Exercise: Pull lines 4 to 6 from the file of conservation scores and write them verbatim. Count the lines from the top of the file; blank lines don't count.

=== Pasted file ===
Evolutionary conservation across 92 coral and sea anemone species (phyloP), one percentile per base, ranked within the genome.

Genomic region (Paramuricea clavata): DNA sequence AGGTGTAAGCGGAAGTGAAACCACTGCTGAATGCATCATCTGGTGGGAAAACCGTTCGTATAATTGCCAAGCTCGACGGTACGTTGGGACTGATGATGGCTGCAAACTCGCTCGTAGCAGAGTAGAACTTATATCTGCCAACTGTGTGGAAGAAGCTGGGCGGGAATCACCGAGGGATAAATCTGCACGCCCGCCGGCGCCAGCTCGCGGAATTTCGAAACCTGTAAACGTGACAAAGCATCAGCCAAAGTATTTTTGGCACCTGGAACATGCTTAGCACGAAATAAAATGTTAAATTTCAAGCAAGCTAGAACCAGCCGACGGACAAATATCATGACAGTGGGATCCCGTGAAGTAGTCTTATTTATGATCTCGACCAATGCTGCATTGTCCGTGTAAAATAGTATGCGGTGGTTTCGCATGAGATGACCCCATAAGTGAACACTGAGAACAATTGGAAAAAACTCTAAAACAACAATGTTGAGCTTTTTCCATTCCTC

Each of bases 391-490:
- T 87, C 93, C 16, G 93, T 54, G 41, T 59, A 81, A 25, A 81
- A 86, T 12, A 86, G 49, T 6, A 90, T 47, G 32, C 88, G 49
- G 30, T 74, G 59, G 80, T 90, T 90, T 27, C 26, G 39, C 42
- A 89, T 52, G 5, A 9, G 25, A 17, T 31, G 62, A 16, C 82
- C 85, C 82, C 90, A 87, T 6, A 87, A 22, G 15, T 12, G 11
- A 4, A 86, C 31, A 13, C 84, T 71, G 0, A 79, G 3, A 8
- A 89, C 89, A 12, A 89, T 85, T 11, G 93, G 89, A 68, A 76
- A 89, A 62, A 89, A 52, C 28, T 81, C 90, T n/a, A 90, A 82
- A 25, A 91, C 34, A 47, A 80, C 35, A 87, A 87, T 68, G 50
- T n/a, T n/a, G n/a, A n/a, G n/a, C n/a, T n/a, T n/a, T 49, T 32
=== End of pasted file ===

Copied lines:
- T 87, C 93, C 16, G 93, T 54, G 41, T 59, A 81, A 25, A 81
- A 86, T 12, A 86, G 49, T 6, A 90, T 47, G 32, C 88, G 49
- G 30, T 74, G 59, G 80, T 90, T 90, T 27, C 26, G 39, C 42